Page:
Open Source

It's time to go away, Sourceforge

That once king of app hosting, Sourceforge, has lost its crown and its way. Jack Wallen discusses why Sourceforge is now Scourgeforge.

Sorceforge

There once was a site called Sourceforge
Where open source kiddies would go
They'd download free proggies
And upload their projects
For that, they had plenty to show

During the nineties and early 2000s, when we needed to find an application to install from source, Sourceforge was the place to go. It held a veritable smorgasbord of software—most of it open source and a lot of it really useful. You could download an app, install it, and not incur a single issue.

It was cool, and I always recommended it to people when they needed to find software.

My how the mighty have fallen... and fallen hard.

Now? Sourceforge should be called Scourgeforge, because that's what they are—a scourge upon developers and end users. Instead of getting those wonderful apps that you once could trust, you get apps infused with opt-out installers that add toolbars and other pieces of malware onto your system. Those added installers... proprietary. So, even the open-source projects are now littered with closed-source bits and pieces.

What happened to once mighty repository (owned by Geeknet) of Linux, Windows, and Mac software? It was purchased by Dice. The moment they stepped in, every page displaying the available software was riddled with ads and download links that made it next to impossible to discern the link for what you wanted vs. the link you didn't want. Each and every one of those download links was click bait for second-rate software (most of which turned out to be malware, adware, and spyware). Dice came out to say they were attempting to profit-share for these projects, and any developer could opt out of the spyware game should they choose.

Back in 2013, the massive GIMP project left Sourceforge because of these changes. The thing is, the old GIMP project was still on the site. In May of 2015, some Sourceforge staff member decided to take it upon themselves to resurrect the Windows version of the project and offer it for download. Thanks to Sourceforge, this download happened to be riddled with third-party software. This little incident lead the popular Notepad++ project leaving Sourceforge due to the treatment of GIMP and the serving of "crapware."

And now... the WINE project is leaving Sourceforge.

The exodus is upon us. The survivors are abandoning ship in droves, and soon Sourceforge, that once great repository of software, will be worthless.

Now, I have to say this—I get it. Hosting sites were the darling service a decade or two ago. Back in the day when just being a killer project was enough to give you the credence you needed to be relevant, venture capital funding stuck to you like a groupie at a convention. That was then. Now, bottom line speaks louder than source. The lights have to stay on, and it's harder than ever for companies to stay above the water line and be above board.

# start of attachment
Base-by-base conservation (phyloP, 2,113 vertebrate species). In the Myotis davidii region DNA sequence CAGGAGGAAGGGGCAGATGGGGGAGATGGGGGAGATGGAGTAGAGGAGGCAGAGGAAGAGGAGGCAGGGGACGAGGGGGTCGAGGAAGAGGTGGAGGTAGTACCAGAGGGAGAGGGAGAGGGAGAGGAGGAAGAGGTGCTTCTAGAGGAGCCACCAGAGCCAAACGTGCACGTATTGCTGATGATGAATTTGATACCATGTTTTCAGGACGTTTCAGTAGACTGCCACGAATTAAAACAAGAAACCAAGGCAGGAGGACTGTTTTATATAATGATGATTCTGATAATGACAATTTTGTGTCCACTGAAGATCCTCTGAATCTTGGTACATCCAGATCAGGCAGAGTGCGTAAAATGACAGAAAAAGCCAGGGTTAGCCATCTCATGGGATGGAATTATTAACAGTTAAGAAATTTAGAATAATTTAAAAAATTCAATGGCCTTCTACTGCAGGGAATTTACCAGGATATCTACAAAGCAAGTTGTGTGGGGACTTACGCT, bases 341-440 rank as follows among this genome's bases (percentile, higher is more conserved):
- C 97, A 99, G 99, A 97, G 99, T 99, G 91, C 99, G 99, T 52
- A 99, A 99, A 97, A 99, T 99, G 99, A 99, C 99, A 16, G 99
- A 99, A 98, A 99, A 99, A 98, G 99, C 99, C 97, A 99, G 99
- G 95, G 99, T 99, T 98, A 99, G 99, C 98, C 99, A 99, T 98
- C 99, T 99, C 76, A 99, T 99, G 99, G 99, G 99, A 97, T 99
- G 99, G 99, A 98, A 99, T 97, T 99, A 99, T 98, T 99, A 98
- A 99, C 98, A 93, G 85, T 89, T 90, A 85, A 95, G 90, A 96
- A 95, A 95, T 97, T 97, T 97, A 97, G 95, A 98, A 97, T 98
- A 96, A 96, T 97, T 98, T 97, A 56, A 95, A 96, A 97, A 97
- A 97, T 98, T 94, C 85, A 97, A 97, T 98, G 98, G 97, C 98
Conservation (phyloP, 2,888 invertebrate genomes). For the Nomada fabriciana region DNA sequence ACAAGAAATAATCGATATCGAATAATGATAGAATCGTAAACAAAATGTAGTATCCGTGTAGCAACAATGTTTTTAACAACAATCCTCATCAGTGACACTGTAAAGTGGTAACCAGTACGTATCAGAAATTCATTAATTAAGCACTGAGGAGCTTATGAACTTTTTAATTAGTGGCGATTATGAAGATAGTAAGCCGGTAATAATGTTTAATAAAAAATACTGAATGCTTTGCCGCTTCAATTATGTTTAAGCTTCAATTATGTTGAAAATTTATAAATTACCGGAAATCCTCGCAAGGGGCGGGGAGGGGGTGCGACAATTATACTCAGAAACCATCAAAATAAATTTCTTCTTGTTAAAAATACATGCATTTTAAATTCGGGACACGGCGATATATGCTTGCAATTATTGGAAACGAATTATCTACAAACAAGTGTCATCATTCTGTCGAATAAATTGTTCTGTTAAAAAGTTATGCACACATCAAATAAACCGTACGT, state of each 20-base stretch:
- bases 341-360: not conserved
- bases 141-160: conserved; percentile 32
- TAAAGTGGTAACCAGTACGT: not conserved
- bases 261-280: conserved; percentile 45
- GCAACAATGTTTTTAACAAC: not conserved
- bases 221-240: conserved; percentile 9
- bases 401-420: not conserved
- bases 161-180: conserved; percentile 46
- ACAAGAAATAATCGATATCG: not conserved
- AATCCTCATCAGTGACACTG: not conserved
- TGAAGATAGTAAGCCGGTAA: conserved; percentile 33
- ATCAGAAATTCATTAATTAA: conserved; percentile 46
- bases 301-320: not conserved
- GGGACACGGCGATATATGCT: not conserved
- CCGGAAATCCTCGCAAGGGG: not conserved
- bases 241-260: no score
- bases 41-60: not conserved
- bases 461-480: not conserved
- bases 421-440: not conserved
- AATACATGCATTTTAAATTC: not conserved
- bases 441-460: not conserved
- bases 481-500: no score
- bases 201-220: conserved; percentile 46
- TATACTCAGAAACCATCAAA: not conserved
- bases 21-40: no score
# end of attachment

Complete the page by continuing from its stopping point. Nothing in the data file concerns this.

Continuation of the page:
At the moment, GitHub is the new Sourceforge. But how long will that honeymoon last before the owners realize they can't pay the bills with dreams and commits? When that happens, we'll all be bemoaning the downfall of GitHub. Next up. Next up. Next up.

These hosting sites are a necessity for open-source projects. The good thing about GitHub (and that which may prevent it from getting Sourceforged) is that it's primarily a hosting site for developers. Yes, you can download binaries from the site, but that's not its primary goal. GitHub's main purpose is collaboration, code review, and code management for open source and private projects. In fact, GitHub was structured in such a way that certain projects (ones that need private repositories) actually have to pay to play! You can have an account for free, and you get unlimited collaborators and public repositories. However, if you want private repositories, you have to pay. You can get up to 50 private repositories for $50/month on a personal level. If you're an organization, you can get up to 125 private repos for $125/month. And soon, you'll be able to purchase add-ons (such as Git Large File Storage).

The good news is that, in a post-Sourceforge world, trust has become a sacred commodity. This could mean the next Sourceforge might never rise from the ashes of the old. This is especially true considering nearly every platform has their own Software Center. That, of course, doesn't help when a user can't find the particular program or have decided they need to install from source. Unfortunately, to this day, there are many source download links that still take you to Sourceforge. Even many Linux ISO downloads are still hosted on Sourceforge. And if you wind up there, driven by a link you thought was innocent, I'd suggest you download any software with caution—especially .exe installers. Most likely, those files are filled with some form of malware. If you find yourself being sent to Sourceforge for a download, go back immediately and find another download location (one that isn't a Sourceforge mirror).

I'd like to think those pulling the puppet strings of Sourceforge would wise up and realize that they're destined to drive that project into a muddy grave. However, even if they right that ship, the brand might be too tainted at this point for anyone to ever trust the site again. To that I would say...

Sourceforge, it's time to go away.

Have you made the shift from Sourceforge to GitHub? If not, what keeps you on that sinking ship?

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About Jack Wallen

Jack Wallen is an award-winning writer for TechRepublic and Linux.com. He’s an avid promoter of open source and the voice of The Android Expert. For more news about Jack Wallen, visit his website jackwallen.com.

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